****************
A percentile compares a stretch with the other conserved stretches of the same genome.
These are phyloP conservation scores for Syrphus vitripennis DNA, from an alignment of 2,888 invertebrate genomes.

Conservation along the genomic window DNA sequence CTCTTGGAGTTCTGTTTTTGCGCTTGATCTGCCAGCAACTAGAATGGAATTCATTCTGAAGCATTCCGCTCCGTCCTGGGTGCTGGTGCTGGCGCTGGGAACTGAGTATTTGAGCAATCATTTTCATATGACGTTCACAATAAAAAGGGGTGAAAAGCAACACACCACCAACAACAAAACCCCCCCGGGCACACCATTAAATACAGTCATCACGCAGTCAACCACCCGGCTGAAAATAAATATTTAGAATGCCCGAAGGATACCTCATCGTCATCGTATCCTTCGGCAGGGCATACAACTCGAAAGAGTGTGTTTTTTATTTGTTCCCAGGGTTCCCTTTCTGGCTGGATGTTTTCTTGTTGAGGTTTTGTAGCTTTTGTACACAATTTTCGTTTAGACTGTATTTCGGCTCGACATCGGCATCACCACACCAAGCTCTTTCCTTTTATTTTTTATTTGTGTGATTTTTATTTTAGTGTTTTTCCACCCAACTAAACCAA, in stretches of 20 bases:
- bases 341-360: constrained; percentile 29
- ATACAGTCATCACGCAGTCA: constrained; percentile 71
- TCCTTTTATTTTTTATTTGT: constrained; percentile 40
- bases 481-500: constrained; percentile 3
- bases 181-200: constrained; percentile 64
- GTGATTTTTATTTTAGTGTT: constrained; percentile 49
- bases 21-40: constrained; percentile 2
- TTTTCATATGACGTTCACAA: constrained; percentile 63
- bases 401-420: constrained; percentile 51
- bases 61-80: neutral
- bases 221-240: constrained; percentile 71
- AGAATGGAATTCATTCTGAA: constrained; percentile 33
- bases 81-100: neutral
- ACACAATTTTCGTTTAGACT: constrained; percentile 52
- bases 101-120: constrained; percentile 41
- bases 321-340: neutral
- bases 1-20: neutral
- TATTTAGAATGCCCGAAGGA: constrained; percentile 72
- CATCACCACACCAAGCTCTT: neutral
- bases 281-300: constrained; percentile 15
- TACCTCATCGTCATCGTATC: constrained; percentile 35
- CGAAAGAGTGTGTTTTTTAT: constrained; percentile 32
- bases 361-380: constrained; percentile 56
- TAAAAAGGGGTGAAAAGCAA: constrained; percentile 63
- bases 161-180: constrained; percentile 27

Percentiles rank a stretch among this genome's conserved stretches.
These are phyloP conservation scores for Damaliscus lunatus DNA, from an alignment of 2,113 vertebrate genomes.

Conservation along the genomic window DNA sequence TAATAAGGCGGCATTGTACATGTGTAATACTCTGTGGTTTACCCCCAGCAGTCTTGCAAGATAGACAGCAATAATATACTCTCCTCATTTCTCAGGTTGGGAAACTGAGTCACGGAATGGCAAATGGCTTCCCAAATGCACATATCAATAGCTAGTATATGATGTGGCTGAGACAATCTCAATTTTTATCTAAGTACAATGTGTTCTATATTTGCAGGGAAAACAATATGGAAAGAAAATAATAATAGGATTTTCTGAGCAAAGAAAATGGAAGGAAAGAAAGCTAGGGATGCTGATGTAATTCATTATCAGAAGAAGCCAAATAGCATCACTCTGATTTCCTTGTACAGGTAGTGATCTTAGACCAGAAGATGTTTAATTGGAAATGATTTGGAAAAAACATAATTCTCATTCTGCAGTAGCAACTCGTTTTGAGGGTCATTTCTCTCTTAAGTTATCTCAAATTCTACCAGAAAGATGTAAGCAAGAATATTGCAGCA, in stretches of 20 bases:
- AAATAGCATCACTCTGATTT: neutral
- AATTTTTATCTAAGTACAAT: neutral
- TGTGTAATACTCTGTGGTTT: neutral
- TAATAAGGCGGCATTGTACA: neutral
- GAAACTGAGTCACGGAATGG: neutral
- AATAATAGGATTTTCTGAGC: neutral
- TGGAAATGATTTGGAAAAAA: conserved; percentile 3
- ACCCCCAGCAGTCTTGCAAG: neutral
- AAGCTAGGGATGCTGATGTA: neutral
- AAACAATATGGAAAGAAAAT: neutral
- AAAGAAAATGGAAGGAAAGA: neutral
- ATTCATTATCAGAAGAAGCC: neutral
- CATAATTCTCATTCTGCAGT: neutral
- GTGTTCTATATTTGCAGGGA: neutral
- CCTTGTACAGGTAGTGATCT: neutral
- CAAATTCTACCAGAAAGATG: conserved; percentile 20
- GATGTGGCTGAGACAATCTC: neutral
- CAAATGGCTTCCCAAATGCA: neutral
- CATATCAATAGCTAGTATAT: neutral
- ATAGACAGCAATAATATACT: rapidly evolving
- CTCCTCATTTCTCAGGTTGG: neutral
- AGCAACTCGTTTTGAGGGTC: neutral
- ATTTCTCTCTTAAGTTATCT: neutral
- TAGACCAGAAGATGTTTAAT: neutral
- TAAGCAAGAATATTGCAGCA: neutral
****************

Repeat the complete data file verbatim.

A percentile compares a stretch with the other conserved stretches of the same genome.
These are phyloP conservation scores for Syrphus vitripennis DNA, from an alignment of 2,888 invertebrate genomes.

Conservation along the genomic window DNA sequence CTCTTGGAGTTCTGTTTTTGCGCTTGATCTGCCAGCAACTAGAATGGAATTCATTCTGAAGCATTCCGCTCCGTCCTGGGTGCTGGTGCTGGCGCTGGGAACTGAGTATTTGAGCAATCATTTTCATATGACGTTCACAATAAAAAGGGGTGAAAAGCAACACACCACCAACAACAAAACCCCCCCGGGCACACCATTAAATACAGTCATCACGCAGTCAACCACCCGGCTGAAAATAAATATTTAGAATGCCCGAAGGATACCTCATCGTCATCGTATCCTTCGGCAGGGCATACAACTCGAAAGAGTGTGTTTTTTATTTGTTCCCAGGGTTCCCTTTCTGGCTGGATGTTTTCTTGTTGAGGTTTTGTAGCTTTTGTACACAATTTTCGTTTAGACTGTATTTCGGCTCGACATCGGCATCACCACACCAAGCTCTTTCCTTTTATTTTTTATTTGTGTGATTTTTATTTTAGTGTTTTTCCACCCAACTAAACCAA, in stretches of 20 bases:
- bases 341-360: constrained; percentile 29
- ATACAGTCATCACGCAGTCA: constrained; percentile 71
- TCCTTTTATTTTTTATTTGT: constrained; percentile 40
- bases 481-500: constrained; percentile 3
- bases 181-200: constrained; percentile 64
- GTGATTTTTATTTTAGTGTT: constrained; percentile 49
- bases 21-40: constrained; percentile 2
- TTTTCATATGACGTTCACAA: constrained; percentile 63
- bases 401-420: constrained; percentile 51
- bases 61-80: neutral
- bases 221-240: constrained; percentile 71
- AGAATGGAATTCATTCTGAA: constrained; percentile 33
- bases 81-100: neutral
- ACACAATTTTCGTTTAGACT: constrained; percentile 52
- bases 101-120: constrained; percentile 41
- bases 321-340: neutral
- bases 1-20: neutral
- TATTTAGAATGCCCGAAGGA: constrained; percentile 72
- CATCACCACACCAAGCTCTT: neutral
- bases 281-300: constrained; percentile 15
- TACCTCATCGTCATCGTATC: constrained; percentile 35
- CGAAAGAGTGTGTTTTTTAT: constrained; percentile 32
- bases 361-380: constrained; percentile 56
- TAAAAAGGGGTGAAAAGCAA: constrained; percentile 63
- bases 161-180: constrained; percentile 27

Percentiles rank a stretch among this genome's conserved stretches.
These are phyloP conservation scores for Damaliscus lunatus DNA, from an alignment of 2,113 vertebrate genomes.

Conservation along the genomic window DNA sequence TAATAAGGCGGCATTGTACATGTGTAATACTCTGTGGTTTACCCCCAGCAGTCTTGCAAGATAGACAGCAATAATATACTCTCCTCATTTCTCAGGTTGGGAAACTGAGTCACGGAATGGCAAATGGCTTCCCAAATGCACATATCAATAGCTAGTATATGATGTGGCTGAGACAATCTCAATTTTTATCTAAGTACAATGTGTTCTATATTTGCAGGGAAAACAATATGGAAAGAAAATAATAATAGGATTTTCTGAGCAAAGAAAATGGAAGGAAAGAAAGCTAGGGATGCTGATGTAATTCATTATCAGAAGAAGCCAAATAGCATCACTCTGATTTCCTTGTACAGGTAGTGATCTTAGACCAGAAGATGTTTAATTGGAAATGATTTGGAAAAAACATAATTCTCATTCTGCAGTAGCAACTCGTTTTGAGGGTCATTTCTCTCTTAAGTTATCTCAAATTCTACCAGAAAGATGTAAGCAAGAATATTGCAGCA, in stretches of 20 bases:
- AAATAGCATCACTCTGATTT: neutral
- AATTTTTATCTAAGTACAAT: neutral
- TGTGTAATACTCTGTGGTTT: neutral
- TAATAAGGCGGCATTGTACA: neutral
- GAAACTGAGTCACGGAATGG: neutral
- AATAATAGGATTTTCTGAGC: neutral
- TGGAAATGATTTGGAAAAAA: conserved; percentile 3
- ACCCCCAGCAGTCTTGCAAG: neutral
- AAGCTAGGGATGCTGATGTA: neutral
- AAACAATATGGAAAGAAAAT: neutral
- AAAGAAAATGGAAGGAAAGA: neutral
- ATTCATTATCAGAAGAAGCC: neutral
- CATAATTCTCATTCTGCAGT: neutral
- GTGTTCTATATTTGCAGGGA: neutral
- CCTTGTACAGGTAGTGATCT: neutral
- CAAATTCTACCAGAAAGATG: conserved; percentile 20
- GATGTGGCTGAGACAATCTC: neutral
- CAAATGGCTTCCCAAATGCA: neutral
- CATATCAATAGCTAGTATAT: neutral
- ATAGACAGCAATAATATACT: rapidly evolving
- CTCCTCATTTCTCAGGTTGG: neutral
- AGCAACTCGTTTTGAGGGTC: neutral
- ATTTCTCTCTTAAGTTATCT: neutral
- TAGACCAGAAGATGTTTAAT: neutral
- TAAGCAAGAATATTGCAGCA: neutral